The smell of fresh paint filled the new vestibule inside the entrance of Bellefonte Elementary School on Monday, and a sleek setup of label-maker, license scanner and camera stood ready as a safety measure between the building and its visitors.
The school district and others in Centre County have added various security features to ensure the safety of students, teachers and staff during the school day.
School shootings around the country, including Sandy Hook Elementary in Newtown, Conn., last year and at an Atlanta-area elementary school last week, also keep districts vigilant as administrators discuss the best ways to ensure safety and prevent a similar incident here.
In the Bellefonte district, Bellefonte and Pleasant Gap elementaries are the final two school buildings to be retrofitted with a series of safety measures, consisting of a buzzer into a vestibule, “storefront” window where visitors will scan their driver’s license and a second buzzer into the main building.
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Plans began last year for the renovations and will be ready when school starts there Sept. 3. The total cost was near $90,000, paid for with savings from a refunded bond issue.
“It keeps track of people who come and go,” Superintendent Cheryl Potteiger said of the system. “Our goal is to ensure as much safety as we can to buy us time” to respond in an incident.
When someone arrives at a Bellefonte school, the secretary will buzz him into the vestibule. The secretary will see him through the office window, and he will slide his driver’s license through a scanner. That SchoolGate Guardian system searches the state Megan’s Law database for him and, if no alert pops up, prints a time-sensitive visitor’s badge with his photo. The secretary then will buzz him into the main school building.
Anyone without a driver’s license will give his name and date of birth for the Megan’s Law search, and a camera will take a photo for the visitor badge. Potteiger said the system only checks the sex offender database and not a person’s criminal background.
All staff and non-district service providers will scan into the system. Those who access buildings frequently, like Potteiger, have a SchoolGate key-tag the secretary can scan. Doing so also initiates a Megan’s Law search.
As early as next year, high school students who arrive late will scan their student IDs, logging the time they enter the building and printing a pass to enter their classrooms.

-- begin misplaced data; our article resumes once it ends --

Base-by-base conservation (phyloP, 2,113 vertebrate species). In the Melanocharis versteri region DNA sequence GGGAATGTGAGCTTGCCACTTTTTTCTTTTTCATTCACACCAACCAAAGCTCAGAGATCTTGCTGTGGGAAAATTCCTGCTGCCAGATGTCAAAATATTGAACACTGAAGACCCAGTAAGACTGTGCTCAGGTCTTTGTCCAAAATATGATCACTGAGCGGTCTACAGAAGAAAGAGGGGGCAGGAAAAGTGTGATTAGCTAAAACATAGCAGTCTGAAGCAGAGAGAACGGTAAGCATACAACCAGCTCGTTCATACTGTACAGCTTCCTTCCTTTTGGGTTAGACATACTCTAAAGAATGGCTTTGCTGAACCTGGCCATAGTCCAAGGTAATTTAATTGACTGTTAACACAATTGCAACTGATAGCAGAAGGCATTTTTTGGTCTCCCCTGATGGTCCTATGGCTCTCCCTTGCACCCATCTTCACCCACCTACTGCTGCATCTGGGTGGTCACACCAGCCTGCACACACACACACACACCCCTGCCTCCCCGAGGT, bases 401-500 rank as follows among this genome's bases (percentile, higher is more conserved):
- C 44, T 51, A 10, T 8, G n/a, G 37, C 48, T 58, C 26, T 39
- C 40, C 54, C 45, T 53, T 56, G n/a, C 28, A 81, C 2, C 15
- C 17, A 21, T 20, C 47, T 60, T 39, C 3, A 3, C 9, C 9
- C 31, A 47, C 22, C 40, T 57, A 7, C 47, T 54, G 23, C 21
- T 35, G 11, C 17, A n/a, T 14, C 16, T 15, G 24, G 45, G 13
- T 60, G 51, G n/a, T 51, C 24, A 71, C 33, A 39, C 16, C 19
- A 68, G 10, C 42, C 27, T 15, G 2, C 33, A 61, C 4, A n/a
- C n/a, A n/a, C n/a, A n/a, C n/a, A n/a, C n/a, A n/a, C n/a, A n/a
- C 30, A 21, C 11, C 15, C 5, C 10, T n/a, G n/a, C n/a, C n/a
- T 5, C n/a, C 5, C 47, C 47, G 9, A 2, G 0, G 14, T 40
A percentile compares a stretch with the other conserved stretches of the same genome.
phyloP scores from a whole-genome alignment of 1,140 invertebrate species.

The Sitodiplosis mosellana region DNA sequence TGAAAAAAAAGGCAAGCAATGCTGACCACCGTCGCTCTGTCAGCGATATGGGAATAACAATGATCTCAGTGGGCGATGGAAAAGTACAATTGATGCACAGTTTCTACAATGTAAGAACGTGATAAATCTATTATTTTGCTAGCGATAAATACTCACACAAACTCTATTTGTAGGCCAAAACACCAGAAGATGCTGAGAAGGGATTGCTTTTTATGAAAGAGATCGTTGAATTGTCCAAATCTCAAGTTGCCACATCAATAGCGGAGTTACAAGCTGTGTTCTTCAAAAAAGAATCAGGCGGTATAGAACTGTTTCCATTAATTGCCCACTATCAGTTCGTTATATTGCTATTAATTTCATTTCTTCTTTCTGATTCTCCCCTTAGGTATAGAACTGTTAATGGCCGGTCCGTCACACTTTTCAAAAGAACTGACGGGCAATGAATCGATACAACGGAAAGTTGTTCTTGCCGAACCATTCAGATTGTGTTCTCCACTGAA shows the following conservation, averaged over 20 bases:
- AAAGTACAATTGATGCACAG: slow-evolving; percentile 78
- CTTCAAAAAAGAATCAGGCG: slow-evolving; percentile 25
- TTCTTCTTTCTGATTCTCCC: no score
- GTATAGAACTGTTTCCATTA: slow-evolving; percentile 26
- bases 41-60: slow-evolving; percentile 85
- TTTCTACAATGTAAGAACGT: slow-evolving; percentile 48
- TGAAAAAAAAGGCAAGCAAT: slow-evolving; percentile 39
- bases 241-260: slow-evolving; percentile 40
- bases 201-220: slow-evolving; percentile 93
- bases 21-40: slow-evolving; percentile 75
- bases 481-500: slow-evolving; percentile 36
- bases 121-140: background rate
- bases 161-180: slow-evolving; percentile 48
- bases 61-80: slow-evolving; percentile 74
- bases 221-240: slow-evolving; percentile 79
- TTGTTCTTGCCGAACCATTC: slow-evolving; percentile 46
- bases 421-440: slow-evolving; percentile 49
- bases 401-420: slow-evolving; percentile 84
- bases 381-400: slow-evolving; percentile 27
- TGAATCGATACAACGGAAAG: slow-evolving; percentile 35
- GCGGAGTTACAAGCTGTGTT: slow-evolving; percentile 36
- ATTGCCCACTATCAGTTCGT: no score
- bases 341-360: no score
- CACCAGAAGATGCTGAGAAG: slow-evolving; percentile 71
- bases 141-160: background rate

“We’re looking for a way to make everything compliant,” Potteiger said.
All buildings also have cameras installed at the front entrances and some have frosted glass where appropriate, to prevent people from looking down student hallways, for example.
“As we find little glitches, we fix them,” Potteiger said. “Safety is a non-stop discussion.”
Parents and other visitors who plan on stopping by facilities in the Penns Valley School District will also experience added security features.
Like in Bellefonte, visitors will face two separate levels of security entering Penns Valley schools.
Assistant Superintendent Sherri Connell said the district’s buildings will each have a single entry point. Visitors must be buzzed through the outside doors to enter a foyer and then buzzed in again to enter the school.
New hardware, including cameras, are being installed at all doors. Security footage from the cameras can be viewed from almost anywhere that district officials have access to a computer, Connell said. Police will also be able to view the feeds.
Cameras aren’t new for Penns Valley. The district placed them in its school buses last year. But the debate for increased security following the Newtown shooting ended with the Penns Valley school board approving additional measures this summer.
The district involved the public in that debate, joining other districts in inviting parents and others to attend a community forum with experts including John-Michael Keyes.
Keyes and his wife Ellen, lost their daughter, Emily, in 2006 when a gunman entered a high school in Colorado, held seven girls hostage and ultimately shot and killed the couple’s 16-year-old.
Since then, the pair has worked tirelessly to help schools and communities prepare for emergencies and prevent the worst from happening again. Penns Valley officials arranged for the Keyeses to come to the district to share their perspective on school-safety protocols.
Connell said the district is also proceeding with monthly and yearly emergency drills and ramping up its education regarding emergency procedures.
“I truly believe our biggest security measure comes from people in education,” she said.
In the State College Area School District, the high school buildings will be locked down during classes.
“When teachers and students are in their respective classrooms, we want our school community to understand that our facility is secured and does not permit anyone into the buildings who should not be present,” district officials said in a statement.
An electric door lock system will allow movement between the buildings during class changes. Those who want to enter the buildings at other times during the school day must be buzzed in, officials said.